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The Buzz in Poland: Interview with Aleksander Stawicki of WKB

The Buzz in Poland: Interview with Aleksander Stawicki of WKB


"I think that there are several developments that will affect the Polish legal market in the near future,” says Aleksander Stawicki, Senior Partner at WKB Wiercinski, Kwiecinski, Baehr in Warsaw.

"The first one is the ongoing debate on the way legal services will be provided to state-owned companies.” According to Stawicki, a plan is being considered that would expand the responsibilities of the General Counsel to the Republic of Poland — the state authority that until recently represented the State Treasury in court. According to the new law that entered into force on January 1, 2017 this authority is also empowered to represent state-owned companies. As the implementing regulation has not yet been adopted, the specific extent of this expansion is unclear, as it — for instance — hasn’t yet been determined in practice whether that authority would represent state-owned companies only in disputes, or in other matters as well. Stawicki says, "there probably will be a fixed budget, such that each state-owned company — depending on its size — will pay a fixed-fee to this state administration and then will be entitled to a certain number of hours.” Stawicki describes that, not wholly sincerely, as "a very innovative idea.”

"There are a lot of doubts about it among lawyers,” he says, and many questions about the proposal remain unanswered, including to what extent the state authority would be able to provide highly-specialized advice, whether it will have enough specialist lawyers, and so on. Stawicki assumes that, with the state's budget, they will be hiring, but due to the financial constraints they may not be able to hire the biggest talents on the market.” There are also questions about potential conflicts of interest (as the interests of the state rarely coincide exactly with the interests of a company (even if this company is state-owned)). "So probably only time can tell to what extent this solution can work and whether it can work efficiently,” Stawicki says.

Regardless, he says, "depending on the scope of the project and the final arrangement there is the possibility that at least part of work for state-owned companies that is currently being done by law firms in the market may be taken over by this authority.”

"The second issue,” Stawicki says, "is the ongoing debate in the Parliament about implementing the EU directive to prohibit auditing companies from doing legal work or any other kinds of work than auditing.” Stawicki points to the rise of the Big Four law firms in recent years, noting that while they withdrew for a while from the legal market following the collapse of Enron, "now we see them coming back and really competing fiercely with law firms for legal work: investing in people, doing a lot of marketing, etc. — not concentrating any more just on corporate work or tax law but going into more specialized areas. So the outcome of this discussion — to what extent they will be allowed to continue this — will be another big issue, and the answer to that issue will have a huge impact on the market."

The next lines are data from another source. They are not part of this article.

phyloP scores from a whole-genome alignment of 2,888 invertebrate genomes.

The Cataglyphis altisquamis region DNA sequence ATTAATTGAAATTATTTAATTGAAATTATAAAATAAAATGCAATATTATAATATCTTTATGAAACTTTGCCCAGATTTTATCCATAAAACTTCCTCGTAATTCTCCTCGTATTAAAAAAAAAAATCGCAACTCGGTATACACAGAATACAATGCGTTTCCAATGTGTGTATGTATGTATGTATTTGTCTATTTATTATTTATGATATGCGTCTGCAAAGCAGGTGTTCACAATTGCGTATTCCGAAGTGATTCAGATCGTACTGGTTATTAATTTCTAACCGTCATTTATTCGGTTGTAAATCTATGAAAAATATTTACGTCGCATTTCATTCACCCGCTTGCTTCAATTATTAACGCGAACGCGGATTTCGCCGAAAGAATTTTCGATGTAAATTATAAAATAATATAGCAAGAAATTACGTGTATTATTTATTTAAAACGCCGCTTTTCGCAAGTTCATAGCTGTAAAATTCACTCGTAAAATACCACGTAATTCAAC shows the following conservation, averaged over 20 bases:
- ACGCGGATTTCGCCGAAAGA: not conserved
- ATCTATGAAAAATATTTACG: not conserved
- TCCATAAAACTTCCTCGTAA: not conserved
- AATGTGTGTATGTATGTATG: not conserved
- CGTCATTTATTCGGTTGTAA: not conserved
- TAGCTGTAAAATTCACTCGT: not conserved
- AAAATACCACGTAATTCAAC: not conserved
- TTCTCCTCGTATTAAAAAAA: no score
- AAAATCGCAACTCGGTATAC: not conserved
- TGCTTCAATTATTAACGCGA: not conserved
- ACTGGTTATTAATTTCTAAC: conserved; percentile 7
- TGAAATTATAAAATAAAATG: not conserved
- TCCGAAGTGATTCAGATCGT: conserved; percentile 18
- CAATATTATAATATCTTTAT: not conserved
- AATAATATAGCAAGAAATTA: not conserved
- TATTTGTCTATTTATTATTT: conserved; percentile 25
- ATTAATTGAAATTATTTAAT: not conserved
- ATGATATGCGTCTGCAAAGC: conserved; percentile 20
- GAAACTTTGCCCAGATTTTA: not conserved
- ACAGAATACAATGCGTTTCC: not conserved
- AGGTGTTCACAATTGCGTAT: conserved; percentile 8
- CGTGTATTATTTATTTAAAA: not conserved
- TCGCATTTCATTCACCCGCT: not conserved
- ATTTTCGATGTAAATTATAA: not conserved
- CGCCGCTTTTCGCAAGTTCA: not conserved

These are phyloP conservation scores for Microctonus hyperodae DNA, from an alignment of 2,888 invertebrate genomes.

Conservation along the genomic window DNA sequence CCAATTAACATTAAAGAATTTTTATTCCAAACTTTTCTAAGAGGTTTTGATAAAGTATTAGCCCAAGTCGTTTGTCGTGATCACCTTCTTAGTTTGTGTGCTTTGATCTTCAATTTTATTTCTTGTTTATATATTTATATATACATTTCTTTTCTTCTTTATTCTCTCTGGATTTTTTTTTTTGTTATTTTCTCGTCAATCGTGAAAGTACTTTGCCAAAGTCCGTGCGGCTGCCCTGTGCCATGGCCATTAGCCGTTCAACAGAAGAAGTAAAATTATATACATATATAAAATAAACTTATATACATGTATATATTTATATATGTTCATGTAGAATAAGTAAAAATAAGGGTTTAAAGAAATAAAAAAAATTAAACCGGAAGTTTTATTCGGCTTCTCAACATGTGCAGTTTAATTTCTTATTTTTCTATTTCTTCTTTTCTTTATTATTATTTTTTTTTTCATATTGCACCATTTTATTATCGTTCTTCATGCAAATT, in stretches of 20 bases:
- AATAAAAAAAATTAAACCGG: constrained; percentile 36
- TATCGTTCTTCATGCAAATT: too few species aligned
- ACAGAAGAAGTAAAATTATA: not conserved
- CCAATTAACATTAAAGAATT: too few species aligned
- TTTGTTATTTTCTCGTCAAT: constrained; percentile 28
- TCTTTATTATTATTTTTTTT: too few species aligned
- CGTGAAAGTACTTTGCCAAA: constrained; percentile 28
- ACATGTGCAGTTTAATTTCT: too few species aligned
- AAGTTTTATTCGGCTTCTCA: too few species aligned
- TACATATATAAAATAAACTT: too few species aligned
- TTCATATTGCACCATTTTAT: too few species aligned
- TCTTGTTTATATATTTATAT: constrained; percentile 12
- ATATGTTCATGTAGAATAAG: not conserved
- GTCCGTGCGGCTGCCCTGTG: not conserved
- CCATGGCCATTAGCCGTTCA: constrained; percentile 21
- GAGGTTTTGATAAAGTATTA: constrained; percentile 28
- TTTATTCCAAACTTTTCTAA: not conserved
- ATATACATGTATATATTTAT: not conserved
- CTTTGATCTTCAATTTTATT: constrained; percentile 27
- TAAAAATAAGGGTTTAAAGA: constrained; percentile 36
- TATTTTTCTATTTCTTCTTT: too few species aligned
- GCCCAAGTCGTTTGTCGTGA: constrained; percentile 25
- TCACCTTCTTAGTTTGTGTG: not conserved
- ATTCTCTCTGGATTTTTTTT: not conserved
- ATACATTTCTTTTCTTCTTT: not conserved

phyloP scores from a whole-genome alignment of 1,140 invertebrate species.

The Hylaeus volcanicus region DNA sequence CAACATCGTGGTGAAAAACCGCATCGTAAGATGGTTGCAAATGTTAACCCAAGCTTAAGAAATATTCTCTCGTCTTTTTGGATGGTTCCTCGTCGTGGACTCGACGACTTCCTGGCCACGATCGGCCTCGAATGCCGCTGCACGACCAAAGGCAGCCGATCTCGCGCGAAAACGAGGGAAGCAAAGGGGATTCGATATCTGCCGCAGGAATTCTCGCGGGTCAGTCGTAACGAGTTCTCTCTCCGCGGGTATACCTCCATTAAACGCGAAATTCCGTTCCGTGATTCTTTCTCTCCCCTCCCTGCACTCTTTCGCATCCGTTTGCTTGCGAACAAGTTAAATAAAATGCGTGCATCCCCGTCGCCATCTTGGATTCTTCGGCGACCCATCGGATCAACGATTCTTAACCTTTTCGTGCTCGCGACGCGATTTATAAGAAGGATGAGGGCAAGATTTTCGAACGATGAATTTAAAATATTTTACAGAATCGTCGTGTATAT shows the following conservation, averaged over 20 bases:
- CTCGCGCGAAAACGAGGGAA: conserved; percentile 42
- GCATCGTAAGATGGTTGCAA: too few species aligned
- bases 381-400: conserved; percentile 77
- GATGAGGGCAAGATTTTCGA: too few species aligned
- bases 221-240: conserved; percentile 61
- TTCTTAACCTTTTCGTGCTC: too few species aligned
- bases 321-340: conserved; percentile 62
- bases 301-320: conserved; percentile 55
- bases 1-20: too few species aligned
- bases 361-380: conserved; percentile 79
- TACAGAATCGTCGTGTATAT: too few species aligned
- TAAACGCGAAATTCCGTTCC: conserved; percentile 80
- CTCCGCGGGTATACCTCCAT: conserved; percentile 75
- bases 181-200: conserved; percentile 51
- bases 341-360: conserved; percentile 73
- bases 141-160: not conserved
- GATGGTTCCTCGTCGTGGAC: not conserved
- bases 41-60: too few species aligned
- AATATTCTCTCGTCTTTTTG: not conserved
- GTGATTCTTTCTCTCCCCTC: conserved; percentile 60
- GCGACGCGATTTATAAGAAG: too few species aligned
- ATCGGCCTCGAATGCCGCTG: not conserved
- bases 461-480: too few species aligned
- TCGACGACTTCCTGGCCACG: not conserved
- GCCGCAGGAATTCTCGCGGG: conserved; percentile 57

Directive 2014/56/EU as well as Regulation (EU) No 537/2014, Stawicki explains, "allow the member states to impose a ban on auditing companies, prohibiting them from engaging in other kinds of advisory services for their clients, to preserve the independence of the audit and its proper functioning.” Stawicki reports that “of course the audit companies say there's no risk and they should be allowed to continue their current business model. But there's also opposition from, for example, some tax advisors and legal advisors who say that there are conflicts of interest and that it is in the best interests of the proper functioning of the market that they not be allowed to do so." He concludes that “this is a very important issue but it's not clear how this it will end up."

Turning to more optimistic subjects, Stawicki says that “the Polish economic situation is good,” and reports that, despite continuing questions "about the political situation in Poland, and Europe, and the world in general, and about how this might influence the activity of investors, last year was very good for us.” Stawicki says, “we have increased our profits, we have increased the head-counts again and have now over 80 lawyers, which shows that there is a place for growth on the Polish market. Of course, it's a competitive market and always has been with the presence of the international chains and the presence of lots of really good Polish independent firms, now with the new wave of boutique firms formed by lawyers leaving the bigger firms. But our business plans assume that we will be growing over the next few years, both in mainstream work — in transactions and litigation — but also in the more specialized areas of law, like competition law,  transportation law, energy law or pharmaceutical law – areas which has have always been very active, and we expect that there will be more work coming.” 

Poland Knowledge Partner

Established in 1957, Wolf Theiss is one of the leading European law firms in Central, Eastern and South-Eastern Europe with a focus on international business law. With 300 lawyers in 13 offices located in Albania, Austria, Bosnia and Herzegovina, Bulgaria, Croatia, Czech Republic, Hungary, Poland, Romania, Serbia, Slovakia, Slovenia and Ukraine, Wolf Theiss represents local and international industrial, trade and service companies, as well as banks and insurance companies. Combining law and business, Wolf Theiss develops comprehensive and constructive solutions on the basis of legal, fiscal and business know-how.

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